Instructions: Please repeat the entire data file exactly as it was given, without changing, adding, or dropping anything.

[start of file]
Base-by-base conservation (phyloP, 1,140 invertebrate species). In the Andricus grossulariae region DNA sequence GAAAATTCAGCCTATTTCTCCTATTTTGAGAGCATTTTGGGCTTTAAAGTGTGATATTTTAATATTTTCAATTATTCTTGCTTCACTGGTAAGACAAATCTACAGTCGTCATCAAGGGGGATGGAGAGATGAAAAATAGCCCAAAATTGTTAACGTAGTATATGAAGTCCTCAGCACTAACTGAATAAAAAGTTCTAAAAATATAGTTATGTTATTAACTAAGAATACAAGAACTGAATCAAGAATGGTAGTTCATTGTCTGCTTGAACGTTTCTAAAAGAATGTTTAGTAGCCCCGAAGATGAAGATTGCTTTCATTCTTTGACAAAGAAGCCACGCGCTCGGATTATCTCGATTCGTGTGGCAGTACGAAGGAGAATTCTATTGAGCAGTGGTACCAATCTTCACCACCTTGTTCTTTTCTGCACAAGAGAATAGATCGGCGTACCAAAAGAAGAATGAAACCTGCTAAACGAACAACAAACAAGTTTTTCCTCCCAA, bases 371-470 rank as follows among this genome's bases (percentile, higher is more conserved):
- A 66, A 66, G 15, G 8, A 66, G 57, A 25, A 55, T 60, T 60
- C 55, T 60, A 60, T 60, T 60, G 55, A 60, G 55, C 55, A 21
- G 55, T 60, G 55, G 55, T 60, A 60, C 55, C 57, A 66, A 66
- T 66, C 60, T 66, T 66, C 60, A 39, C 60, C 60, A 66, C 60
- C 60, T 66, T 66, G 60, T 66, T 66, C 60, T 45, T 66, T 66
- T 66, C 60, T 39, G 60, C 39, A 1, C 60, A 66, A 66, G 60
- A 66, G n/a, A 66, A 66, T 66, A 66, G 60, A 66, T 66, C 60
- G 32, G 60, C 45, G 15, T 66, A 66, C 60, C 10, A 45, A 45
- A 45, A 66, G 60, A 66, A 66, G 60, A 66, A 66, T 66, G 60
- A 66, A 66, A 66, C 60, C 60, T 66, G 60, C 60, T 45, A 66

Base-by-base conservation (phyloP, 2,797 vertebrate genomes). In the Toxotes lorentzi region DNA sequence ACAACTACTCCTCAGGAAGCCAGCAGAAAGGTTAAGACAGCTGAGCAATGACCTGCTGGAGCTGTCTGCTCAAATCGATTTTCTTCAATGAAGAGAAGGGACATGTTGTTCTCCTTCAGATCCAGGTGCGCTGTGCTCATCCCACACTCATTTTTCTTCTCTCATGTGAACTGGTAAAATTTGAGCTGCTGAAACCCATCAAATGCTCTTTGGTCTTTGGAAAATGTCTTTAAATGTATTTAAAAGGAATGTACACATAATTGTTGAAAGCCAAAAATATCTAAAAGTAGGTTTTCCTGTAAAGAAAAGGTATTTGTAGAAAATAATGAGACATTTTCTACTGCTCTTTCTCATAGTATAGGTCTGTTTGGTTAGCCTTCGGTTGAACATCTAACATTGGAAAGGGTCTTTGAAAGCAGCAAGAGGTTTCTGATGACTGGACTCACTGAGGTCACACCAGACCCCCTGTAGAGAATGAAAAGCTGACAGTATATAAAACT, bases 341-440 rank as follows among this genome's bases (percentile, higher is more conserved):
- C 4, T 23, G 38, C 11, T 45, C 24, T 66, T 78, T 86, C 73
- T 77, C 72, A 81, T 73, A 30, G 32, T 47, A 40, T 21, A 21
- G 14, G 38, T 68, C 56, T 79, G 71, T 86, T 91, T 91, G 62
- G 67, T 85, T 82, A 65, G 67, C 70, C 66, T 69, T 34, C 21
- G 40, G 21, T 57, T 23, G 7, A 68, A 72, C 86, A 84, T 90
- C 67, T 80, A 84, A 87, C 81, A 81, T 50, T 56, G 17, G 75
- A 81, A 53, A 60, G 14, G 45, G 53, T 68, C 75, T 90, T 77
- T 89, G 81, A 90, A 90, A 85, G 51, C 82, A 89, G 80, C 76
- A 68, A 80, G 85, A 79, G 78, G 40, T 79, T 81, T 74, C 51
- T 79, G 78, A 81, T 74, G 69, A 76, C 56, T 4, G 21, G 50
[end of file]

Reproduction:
Base-by-base conservation (phyloP, 1,140 invertebrate species). In the Andricus grossulariae region DNA sequence GAAAATTCAGCCTATTTCTCCTATTTTGAGAGCATTTTGGGCTTTAAAGTGTGATATTTTAATATTTTCAATTATTCTTGCTTCACTGGTAAGACAAATCTACAGTCGTCATCAAGGGGGATGGAGAGATGAAAAATAGCCCAAAATTGTTAACGTAGTATATGAAGTCCTCAGCACTAACTGAATAAAAAGTTCTAAAAATATAGTTATGTTATTAACTAAGAATACAAGAACTGAATCAAGAATGGTAGTTCATTGTCTGCTTGAACGTTTCTAAAAGAATGTTTAGTAGCCCCGAAGATGAAGATTGCTTTCATTCTTTGACAAAGAAGCCACGCGCTCGGATTATCTCGATTCGTGTGGCAGTACGAAGGAGAATTCTATTGAGCAGTGGTACCAATCTTCACCACCTTGTTCTTTTCTGCACAAGAGAATAGATCGGCGTACCAAAAGAAGAATGAAACCTGCTAAACGAACAACAAACAAGTTTTTCCTCCCAA, bases 371-470 rank as follows among this genome's bases (percentile, higher is more conserved):
- A 66, A 66, G 15, G 8, A 66, G 57, A 25, A 55, T 60, T 60
- C 55, T 60, A 60, T 60, T 60, G 55, A 60, G 55, C 55, A 21
- G 55, T 60, G 55, G 55, T 60, A 60, C 55, C 57, A 66, A 66
- T 66, C 60, T 66, T 66, C 60, A 39, C 60, C 60, A 66, C 60
- C 60, T 66, T 66, G 60, T 66, T 66, C 60, T 45, T 66, T 66
- T 66, C 60, T 39, G 60, C 39, A 1, C 60, A 66, A 66, G 60
- A 66, G n/a, A 66, A 66, T 66, A 66, G 60, A 66, T 66, C 60
- G 32, G 60, C 45, G 15, T 66, A 66, C 60, C 10, A 45, A 45
- A 45, A 66, G 60, A 66, A 66, G 60, A 66, A 66, T 66, G 60
- A 66, A 66, A 66, C 60, C 60, T 66, G 60, C 60, T 45, A 66

Base-by-base conservation (phyloP, 2,797 vertebrate genomes). In the Toxotes lorentzi region DNA sequence ACAACTACTCCTCAGGAAGCCAGCAGAAAGGTTAAGACAGCTGAGCAATGACCTGCTGGAGCTGTCTGCTCAAATCGATTTTCTTCAATGAAGAGAAGGGACATGTTGTTCTCCTTCAGATCCAGGTGCGCTGTGCTCATCCCACACTCATTTTTCTTCTCTCATGTGAACTGGTAAAATTTGAGCTGCTGAAACCCATCAAATGCTCTTTGGTCTTTGGAAAATGTCTTTAAATGTATTTAAAAGGAATGTACACATAATTGTTGAAAGCCAAAAATATCTAAAAGTAGGTTTTCCTGTAAAGAAAAGGTATTTGTAGAAAATAATGAGACATTTTCTACTGCTCTTTCTCATAGTATAGGTCTGTTTGGTTAGCCTTCGGTTGAACATCTAACATTGGAAAGGGTCTTTGAAAGCAGCAAGAGGTTTCTGATGACTGGACTCACTGAGGTCACACCAGACCCCCTGTAGAGAATGAAAAGCTGACAGTATATAAAACT, bases 341-440 rank as follows among this genome's bases (percentile, higher is more conserved):
- C 4, T 23, G 38, C 11, T 45, C 24, T 66, T 78, T 86, C 73
- T 77, C 72, A 81, T 73, A 30, G 32, T 47, A 40, T 21, A 21
- G 14, G 38, T 68, C 56, T 79, G 71, T 86, T 91, T 91, G 62
- G 67, T 85, T 82, A 65, G 67, C 70, C 66, T 69, T 34, C 21
- G 40, G 21, T 57, T 23, G 7, A 68, A 72, C 86, A 84, T 90
- C 67, T 80, A 84, A 87, C 81, A 81, T 50, T 56, G 17, G 75
- A 81, A 53, A 60, G 14, G 45, G 53, T 68, C 75, T 90, T 77
- T 89, G 81, A 90, A 90, A 85, G 51, C 82, A 89, G 80, C 76
- A 68, A 80, G 85, A 79, G 78, G 40, T 79, T 81, T 74, C 51
- T 79, G 78, A 81, T 74, G 69, A 76, C 56, T 4, G 21, G 50